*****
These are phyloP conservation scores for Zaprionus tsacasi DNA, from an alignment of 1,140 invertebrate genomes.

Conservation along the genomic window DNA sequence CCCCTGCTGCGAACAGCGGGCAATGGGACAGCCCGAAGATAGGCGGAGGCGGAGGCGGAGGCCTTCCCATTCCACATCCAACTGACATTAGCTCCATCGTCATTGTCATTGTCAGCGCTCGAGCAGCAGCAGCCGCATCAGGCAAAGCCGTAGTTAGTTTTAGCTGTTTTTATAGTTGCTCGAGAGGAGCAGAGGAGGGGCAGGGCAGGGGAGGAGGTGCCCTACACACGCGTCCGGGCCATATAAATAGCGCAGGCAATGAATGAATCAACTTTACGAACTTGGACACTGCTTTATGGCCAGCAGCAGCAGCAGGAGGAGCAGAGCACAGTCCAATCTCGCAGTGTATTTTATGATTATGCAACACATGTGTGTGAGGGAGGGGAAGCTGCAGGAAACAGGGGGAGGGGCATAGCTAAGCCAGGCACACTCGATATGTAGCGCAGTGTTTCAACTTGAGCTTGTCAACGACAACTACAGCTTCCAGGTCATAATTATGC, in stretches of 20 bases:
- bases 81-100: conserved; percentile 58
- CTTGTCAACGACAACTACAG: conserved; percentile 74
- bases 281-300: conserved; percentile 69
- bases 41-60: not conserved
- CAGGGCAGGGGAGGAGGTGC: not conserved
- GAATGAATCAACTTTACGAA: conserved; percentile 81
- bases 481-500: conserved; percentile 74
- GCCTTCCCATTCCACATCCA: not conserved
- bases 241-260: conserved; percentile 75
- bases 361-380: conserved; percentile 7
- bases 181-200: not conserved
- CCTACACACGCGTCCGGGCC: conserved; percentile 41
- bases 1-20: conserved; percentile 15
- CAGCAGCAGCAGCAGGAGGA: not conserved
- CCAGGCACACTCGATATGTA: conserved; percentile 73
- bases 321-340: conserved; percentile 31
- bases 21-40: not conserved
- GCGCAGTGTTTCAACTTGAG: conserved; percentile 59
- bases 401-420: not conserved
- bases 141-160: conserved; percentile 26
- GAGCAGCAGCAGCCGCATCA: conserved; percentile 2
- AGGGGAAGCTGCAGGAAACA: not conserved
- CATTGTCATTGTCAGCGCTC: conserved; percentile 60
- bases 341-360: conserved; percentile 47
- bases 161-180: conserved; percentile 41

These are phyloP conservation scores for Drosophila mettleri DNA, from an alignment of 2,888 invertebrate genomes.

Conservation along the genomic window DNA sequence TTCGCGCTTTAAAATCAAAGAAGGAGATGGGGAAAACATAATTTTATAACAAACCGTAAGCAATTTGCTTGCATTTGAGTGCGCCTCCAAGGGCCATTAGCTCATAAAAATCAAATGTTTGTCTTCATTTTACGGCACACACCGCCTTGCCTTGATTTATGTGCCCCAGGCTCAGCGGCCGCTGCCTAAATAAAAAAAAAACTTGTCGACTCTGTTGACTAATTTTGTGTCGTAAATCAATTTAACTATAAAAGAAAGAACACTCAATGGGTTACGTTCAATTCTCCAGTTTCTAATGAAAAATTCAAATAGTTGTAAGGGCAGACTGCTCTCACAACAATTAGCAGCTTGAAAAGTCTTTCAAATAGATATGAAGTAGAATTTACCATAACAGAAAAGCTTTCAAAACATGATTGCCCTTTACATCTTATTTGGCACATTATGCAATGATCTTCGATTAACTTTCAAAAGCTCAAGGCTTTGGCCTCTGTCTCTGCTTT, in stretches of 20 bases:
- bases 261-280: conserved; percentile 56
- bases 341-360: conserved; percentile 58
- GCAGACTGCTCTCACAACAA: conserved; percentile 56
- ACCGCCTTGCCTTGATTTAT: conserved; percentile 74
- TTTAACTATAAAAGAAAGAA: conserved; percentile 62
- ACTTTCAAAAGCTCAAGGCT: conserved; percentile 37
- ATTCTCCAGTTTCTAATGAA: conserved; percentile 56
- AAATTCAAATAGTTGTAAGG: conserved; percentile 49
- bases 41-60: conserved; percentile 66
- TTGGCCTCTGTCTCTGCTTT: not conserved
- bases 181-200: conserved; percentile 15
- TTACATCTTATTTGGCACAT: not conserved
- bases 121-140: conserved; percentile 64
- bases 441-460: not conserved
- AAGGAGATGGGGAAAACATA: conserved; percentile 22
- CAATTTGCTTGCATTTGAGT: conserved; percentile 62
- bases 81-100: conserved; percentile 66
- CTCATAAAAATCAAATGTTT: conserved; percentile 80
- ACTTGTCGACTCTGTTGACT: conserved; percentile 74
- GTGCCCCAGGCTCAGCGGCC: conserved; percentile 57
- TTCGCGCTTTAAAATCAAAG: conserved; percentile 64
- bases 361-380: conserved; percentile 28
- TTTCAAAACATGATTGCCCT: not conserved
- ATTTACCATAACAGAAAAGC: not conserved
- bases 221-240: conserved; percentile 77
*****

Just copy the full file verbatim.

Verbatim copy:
These are phyloP conservation scores for Zaprionus tsacasi DNA, from an alignment of 1,140 invertebrate genomes.

Conservation along the genomic window DNA sequence CCCCTGCTGCGAACAGCGGGCAATGGGACAGCCCGAAGATAGGCGGAGGCGGAGGCGGAGGCCTTCCCATTCCACATCCAACTGACATTAGCTCCATCGTCATTGTCATTGTCAGCGCTCGAGCAGCAGCAGCCGCATCAGGCAAAGCCGTAGTTAGTTTTAGCTGTTTTTATAGTTGCTCGAGAGGAGCAGAGGAGGGGCAGGGCAGGGGAGGAGGTGCCCTACACACGCGTCCGGGCCATATAAATAGCGCAGGCAATGAATGAATCAACTTTACGAACTTGGACACTGCTTTATGGCCAGCAGCAGCAGCAGGAGGAGCAGAGCACAGTCCAATCTCGCAGTGTATTTTATGATTATGCAACACATGTGTGTGAGGGAGGGGAAGCTGCAGGAAACAGGGGGAGGGGCATAGCTAAGCCAGGCACACTCGATATGTAGCGCAGTGTTTCAACTTGAGCTTGTCAACGACAACTACAGCTTCCAGGTCATAATTATGC, in stretches of 20 bases:
- bases 81-100: conserved; percentile 58
- CTTGTCAACGACAACTACAG: conserved; percentile 74
- bases 281-300: conserved; percentile 69
- bases 41-60: not conserved
- CAGGGCAGGGGAGGAGGTGC: not conserved
- GAATGAATCAACTTTACGAA: conserved; percentile 81
- bases 481-500: conserved; percentile 74
- GCCTTCCCATTCCACATCCA: not conserved
- bases 241-260: conserved; percentile 75
- bases 361-380: conserved; percentile 7
- bases 181-200: not conserved
- CCTACACACGCGTCCGGGCC: conserved; percentile 41
- bases 1-20: conserved; percentile 15
- CAGCAGCAGCAGCAGGAGGA: not conserved
- CCAGGCACACTCGATATGTA: conserved; percentile 73
- bases 321-340: conserved; percentile 31
- bases 21-40: not conserved
- GCGCAGTGTTTCAACTTGAG: conserved; percentile 59
- bases 401-420: not conserved
- bases 141-160: conserved; percentile 26
- GAGCAGCAGCAGCCGCATCA: conserved; percentile 2
- AGGGGAAGCTGCAGGAAACA: not conserved
- CATTGTCATTGTCAGCGCTC: conserved; percentile 60
- bases 341-360: conserved; percentile 47
- bases 161-180: conserved; percentile 41

These are phyloP conservation scores for Drosophila mettleri DNA, from an alignment of 2,888 invertebrate genomes.

Conservation along the genomic window DNA sequence TTCGCGCTTTAAAATCAAAGAAGGAGATGGGGAAAACATAATTTTATAACAAACCGTAAGCAATTTGCTTGCATTTGAGTGCGCCTCCAAGGGCCATTAGCTCATAAAAATCAAATGTTTGTCTTCATTTTACGGCACACACCGCCTTGCCTTGATTTATGTGCCCCAGGCTCAGCGGCCGCTGCCTAAATAAAAAAAAAACTTGTCGACTCTGTTGACTAATTTTGTGTCGTAAATCAATTTAACTATAAAAGAAAGAACACTCAATGGGTTACGTTCAATTCTCCAGTTTCTAATGAAAAATTCAAATAGTTGTAAGGGCAGACTGCTCTCACAACAATTAGCAGCTTGAAAAGTCTTTCAAATAGATATGAAGTAGAATTTACCATAACAGAAAAGCTTTCAAAACATGATTGCCCTTTACATCTTATTTGGCACATTATGCAATGATCTTCGATTAACTTTCAAAAGCTCAAGGCTTTGGCCTCTGTCTCTGCTTT, in stretches of 20 bases:
- bases 261-280: conserved; percentile 56
- bases 341-360: conserved; percentile 58
- GCAGACTGCTCTCACAACAA: conserved; percentile 56
- ACCGCCTTGCCTTGATTTAT: conserved; percentile 74
- TTTAACTATAAAAGAAAGAA: conserved; percentile 62
- ACTTTCAAAAGCTCAAGGCT: conserved; percentile 37
- ATTCTCCAGTTTCTAATGAA: conserved; percentile 56
- AAATTCAAATAGTTGTAAGG: conserved; percentile 49
- bases 41-60: conserved; percentile 66
- TTGGCCTCTGTCTCTGCTTT: not conserved
- bases 181-200: conserved; percentile 15
- TTACATCTTATTTGGCACAT: not conserved
- bases 121-140: conserved; percentile 64
- bases 441-460: not conserved
- AAGGAGATGGGGAAAACATA: conserved; percentile 22
- CAATTTGCTTGCATTTGAGT: conserved; percentile 62
- bases 81-100: conserved; percentile 66
- CTCATAAAAATCAAATGTTT: conserved; percentile 80
- ACTTGTCGACTCTGTTGACT: conserved; percentile 74
- GTGCCCCAGGCTCAGCGGCC: conserved; percentile 57
- TTCGCGCTTTAAAATCAAAG: conserved; percentile 64
- bases 361-380: conserved; percentile 28
- TTTCAAAACATGATTGCCCT: not conserved
- ATTTACCATAACAGAAAAGC: not conserved
- bases 221-240: conserved; percentile 77